Our son, Ben, is responsible for bringing the most remarkable people into our family’s life. They’ve come in the form of teachers, therapists, bus drivers and service providers – all caregivers who have shared their life with ours. I’ve learned that there’s no good reason to wait to say thank you.
Ben was born with severe cognitive, physical and speech development issues that require 24-hour care. If not for his caregivers, I don’t think Ben or our family would be in the good place that we are today.
The relationships we’ve developed with Ben’s caregivers have helped us establish a strong network of support. We are grateful for them and their willingness to care and love him as much as we do.
They’re caregiving has extended further than their job duties. When I’ve needed advice about how to approach a situation or vented about bureaucratic issues that prevented Ben from receiving services, they’ve provided insight or a listening ear to help get me through the tough times.
They hear the words, “thank you,” from me on a regular basis, but I also attempt to do something special for them as well.
Here are 5 ways to say thank you throughout the year:
Create a care package
Put special items in a box or reusable bag to show your appreciation for their work. Bus drivers and bus monitors are often underappreciated for what they do. A care package with a box of tissues, baby wipes, paper towels and glass cleaner will make them feel appreciated and help them be prepared for eventual situations. It also saves them having to buy these items with personal funds.
Consider making a “survive the first week” box for a teacher. Send in a tote bag with lip balm, mints, aspirin, a chocolate bar and other personal items that the teacher can have at their disposal during that hectic first weeks of school.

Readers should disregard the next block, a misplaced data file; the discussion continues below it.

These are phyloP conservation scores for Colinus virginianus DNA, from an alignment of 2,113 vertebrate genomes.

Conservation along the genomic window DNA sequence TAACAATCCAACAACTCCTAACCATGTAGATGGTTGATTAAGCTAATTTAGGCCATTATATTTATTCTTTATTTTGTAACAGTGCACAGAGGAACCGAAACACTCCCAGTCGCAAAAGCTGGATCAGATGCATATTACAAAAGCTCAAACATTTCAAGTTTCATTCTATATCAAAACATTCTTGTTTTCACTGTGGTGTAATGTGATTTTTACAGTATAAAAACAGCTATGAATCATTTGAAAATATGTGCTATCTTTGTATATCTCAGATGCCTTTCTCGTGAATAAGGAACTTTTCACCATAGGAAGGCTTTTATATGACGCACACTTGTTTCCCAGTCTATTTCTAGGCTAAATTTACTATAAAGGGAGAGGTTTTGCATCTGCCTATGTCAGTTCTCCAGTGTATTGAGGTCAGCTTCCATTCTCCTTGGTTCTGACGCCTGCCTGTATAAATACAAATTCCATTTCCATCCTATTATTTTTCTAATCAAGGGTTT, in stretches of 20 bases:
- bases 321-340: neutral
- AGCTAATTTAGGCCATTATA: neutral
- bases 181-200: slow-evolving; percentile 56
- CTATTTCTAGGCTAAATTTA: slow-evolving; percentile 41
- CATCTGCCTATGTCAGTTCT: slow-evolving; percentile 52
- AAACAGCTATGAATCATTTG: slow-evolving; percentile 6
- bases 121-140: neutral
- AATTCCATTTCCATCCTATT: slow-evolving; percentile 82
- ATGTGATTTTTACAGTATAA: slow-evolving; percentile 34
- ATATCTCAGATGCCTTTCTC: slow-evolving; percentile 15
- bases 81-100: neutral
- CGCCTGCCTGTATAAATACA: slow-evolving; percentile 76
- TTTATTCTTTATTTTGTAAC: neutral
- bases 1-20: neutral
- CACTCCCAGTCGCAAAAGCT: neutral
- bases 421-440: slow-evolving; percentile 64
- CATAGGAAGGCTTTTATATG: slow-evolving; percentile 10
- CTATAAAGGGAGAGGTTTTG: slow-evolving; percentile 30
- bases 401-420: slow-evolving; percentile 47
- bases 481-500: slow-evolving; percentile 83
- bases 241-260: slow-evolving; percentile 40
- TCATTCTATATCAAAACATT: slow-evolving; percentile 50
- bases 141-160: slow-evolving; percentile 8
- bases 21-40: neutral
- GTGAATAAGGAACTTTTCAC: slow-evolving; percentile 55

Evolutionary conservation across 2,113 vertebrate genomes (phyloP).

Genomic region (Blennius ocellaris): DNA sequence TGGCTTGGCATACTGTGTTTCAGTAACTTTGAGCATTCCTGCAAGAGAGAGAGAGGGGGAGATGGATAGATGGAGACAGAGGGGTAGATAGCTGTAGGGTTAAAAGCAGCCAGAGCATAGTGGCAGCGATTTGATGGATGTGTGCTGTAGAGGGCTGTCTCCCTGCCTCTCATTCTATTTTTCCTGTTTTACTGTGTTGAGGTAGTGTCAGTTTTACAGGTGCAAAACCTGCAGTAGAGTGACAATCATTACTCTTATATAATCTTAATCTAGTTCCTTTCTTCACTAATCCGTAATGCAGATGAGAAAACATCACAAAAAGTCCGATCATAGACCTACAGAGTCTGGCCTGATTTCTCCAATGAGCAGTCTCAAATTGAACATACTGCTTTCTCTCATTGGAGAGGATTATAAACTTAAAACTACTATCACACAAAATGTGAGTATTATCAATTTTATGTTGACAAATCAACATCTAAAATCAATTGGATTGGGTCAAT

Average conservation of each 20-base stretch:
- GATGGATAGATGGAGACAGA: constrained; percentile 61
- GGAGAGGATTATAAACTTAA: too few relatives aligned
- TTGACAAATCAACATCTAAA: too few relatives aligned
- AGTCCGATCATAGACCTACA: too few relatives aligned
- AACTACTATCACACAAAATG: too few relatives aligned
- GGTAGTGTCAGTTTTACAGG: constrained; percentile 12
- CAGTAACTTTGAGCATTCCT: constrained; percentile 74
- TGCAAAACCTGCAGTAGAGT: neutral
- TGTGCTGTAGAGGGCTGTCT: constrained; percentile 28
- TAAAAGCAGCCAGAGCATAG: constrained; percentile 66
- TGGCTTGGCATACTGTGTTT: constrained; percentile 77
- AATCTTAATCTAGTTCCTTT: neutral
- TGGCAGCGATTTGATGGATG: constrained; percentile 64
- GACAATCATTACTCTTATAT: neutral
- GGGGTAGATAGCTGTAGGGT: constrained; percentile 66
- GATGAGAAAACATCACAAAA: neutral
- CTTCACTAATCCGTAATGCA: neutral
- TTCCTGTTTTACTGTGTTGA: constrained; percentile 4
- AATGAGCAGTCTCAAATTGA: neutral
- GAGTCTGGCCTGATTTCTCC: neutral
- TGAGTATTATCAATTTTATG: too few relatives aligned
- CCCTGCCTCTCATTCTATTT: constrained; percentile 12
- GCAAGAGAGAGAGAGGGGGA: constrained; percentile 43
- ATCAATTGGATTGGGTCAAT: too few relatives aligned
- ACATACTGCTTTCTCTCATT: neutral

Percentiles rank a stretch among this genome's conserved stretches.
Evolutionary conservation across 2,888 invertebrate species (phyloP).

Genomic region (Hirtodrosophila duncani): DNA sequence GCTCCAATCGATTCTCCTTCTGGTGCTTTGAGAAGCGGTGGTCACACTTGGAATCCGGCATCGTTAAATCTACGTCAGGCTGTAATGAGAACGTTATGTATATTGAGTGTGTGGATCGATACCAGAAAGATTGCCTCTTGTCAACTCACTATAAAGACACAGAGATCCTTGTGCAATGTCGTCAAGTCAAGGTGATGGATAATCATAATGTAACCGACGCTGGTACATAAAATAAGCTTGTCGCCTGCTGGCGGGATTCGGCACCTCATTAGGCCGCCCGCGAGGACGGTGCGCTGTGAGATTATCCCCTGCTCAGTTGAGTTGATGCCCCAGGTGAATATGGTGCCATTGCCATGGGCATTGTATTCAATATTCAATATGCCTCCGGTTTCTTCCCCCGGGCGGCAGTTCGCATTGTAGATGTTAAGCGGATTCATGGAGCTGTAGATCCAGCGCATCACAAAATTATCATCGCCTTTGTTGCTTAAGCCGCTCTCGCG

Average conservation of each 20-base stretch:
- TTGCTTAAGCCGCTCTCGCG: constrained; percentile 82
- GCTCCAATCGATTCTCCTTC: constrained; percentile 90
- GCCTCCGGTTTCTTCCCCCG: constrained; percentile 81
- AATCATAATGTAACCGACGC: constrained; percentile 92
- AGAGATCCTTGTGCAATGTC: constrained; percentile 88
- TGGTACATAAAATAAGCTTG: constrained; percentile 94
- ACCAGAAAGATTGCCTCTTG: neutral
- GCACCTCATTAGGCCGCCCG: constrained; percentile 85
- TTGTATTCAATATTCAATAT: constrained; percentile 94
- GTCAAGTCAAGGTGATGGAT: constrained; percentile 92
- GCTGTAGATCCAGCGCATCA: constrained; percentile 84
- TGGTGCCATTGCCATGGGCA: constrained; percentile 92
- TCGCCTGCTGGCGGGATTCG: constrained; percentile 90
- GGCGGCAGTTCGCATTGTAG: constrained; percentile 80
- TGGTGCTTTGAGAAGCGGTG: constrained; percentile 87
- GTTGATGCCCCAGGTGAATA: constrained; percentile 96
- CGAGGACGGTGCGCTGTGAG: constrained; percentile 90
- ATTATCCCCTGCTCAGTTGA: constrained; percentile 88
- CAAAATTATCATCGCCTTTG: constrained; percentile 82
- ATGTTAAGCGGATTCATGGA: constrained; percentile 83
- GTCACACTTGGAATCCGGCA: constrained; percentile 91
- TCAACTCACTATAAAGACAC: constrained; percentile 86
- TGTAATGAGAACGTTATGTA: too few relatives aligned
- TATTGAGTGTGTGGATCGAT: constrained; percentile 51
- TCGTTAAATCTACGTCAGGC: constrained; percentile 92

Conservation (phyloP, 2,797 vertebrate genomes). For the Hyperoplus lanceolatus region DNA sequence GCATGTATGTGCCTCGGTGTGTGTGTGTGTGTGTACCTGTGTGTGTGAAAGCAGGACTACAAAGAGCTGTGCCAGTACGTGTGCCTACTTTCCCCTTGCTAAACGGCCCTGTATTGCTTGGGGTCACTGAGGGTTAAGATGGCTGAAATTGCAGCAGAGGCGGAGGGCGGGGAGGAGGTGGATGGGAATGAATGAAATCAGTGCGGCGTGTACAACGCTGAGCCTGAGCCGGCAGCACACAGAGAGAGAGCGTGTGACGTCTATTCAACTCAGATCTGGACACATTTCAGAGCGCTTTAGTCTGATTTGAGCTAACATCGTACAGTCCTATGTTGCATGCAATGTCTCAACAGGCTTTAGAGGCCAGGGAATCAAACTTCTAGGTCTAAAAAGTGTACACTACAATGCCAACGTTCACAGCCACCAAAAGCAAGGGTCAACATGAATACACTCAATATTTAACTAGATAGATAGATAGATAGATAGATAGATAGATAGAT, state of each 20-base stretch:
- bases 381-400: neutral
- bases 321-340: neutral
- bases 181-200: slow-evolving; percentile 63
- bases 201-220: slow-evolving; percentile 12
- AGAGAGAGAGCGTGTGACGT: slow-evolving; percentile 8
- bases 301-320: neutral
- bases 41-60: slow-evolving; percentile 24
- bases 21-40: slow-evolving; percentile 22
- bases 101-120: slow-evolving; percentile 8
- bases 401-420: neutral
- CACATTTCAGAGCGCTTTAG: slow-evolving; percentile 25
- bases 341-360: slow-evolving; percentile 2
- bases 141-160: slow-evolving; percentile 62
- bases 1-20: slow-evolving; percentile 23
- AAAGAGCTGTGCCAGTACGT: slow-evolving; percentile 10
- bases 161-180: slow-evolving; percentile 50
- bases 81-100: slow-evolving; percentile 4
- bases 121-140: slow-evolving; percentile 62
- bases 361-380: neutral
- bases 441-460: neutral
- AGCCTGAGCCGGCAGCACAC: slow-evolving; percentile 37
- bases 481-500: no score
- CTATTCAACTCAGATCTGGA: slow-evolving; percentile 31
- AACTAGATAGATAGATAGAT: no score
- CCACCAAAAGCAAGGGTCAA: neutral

Give a gift for the road
Therapists often drive throughout the day traveling to different schools and homes to work with clients. Purchase a small lunch bag and fill it with a drink, snack and a magazine for a treat in between clients.
Many caregivers would appreciate a gift card to a local coffee shop or cafe so they can have a moment alone.
Volunteer your time
In some cases, giving a bit of your time can help ease the pressure off a caregiver or give them the opportunity to attend a special event.
I’m active with a leadership team at my son’s school because his teacher asked me to a be a part of the group. His teacher represents the interests of the special education program, and I can show my support of her and advocate about issues that affect her class.
Make or bake something
My favorite gift is a handmade bookmark that has the poem, “You’ll never know” printed on it. Add a bookmark to a book by a caregiver’s favorite author, a paperback for the beach or a volume of inspirational poems.
Not crafty and don’t have the time to bake? Pick-up store-bought muffins or cookies. It shows someone that you care about them.
Write a note
Most of us worry about stumbling over the right words to say how we feel about someone. In fact, that apprehension sometimes prevents us from ever writing the note. But words can mean so much to the receiver. Say thank you, pick one thing you are grateful for and sign it with your name. That’s it.
At the end of each year, I write the bus driver and monitor a note telling them how much it’s meant for me to know that Ben was in safe and capable hands while on the bus.
Are you waiting to say thank you to someone special in your life? Try one of the ideas above or use one as an inspiration to develop your own unique thank you.
Doing this already? Tell us who you show appreciation to. How do you say thank you? Add your ideas in the comment section.
Vanessa Infanzon is mom to three beautiful boys. Her oldest son, Ben, is a smart, funny and determined 14-year-old. He doesn’t let anything stop him from doing what he loves – swimming, being outdoors and eating out. Vanessa is also a contributing writer for Ross Feller Casey.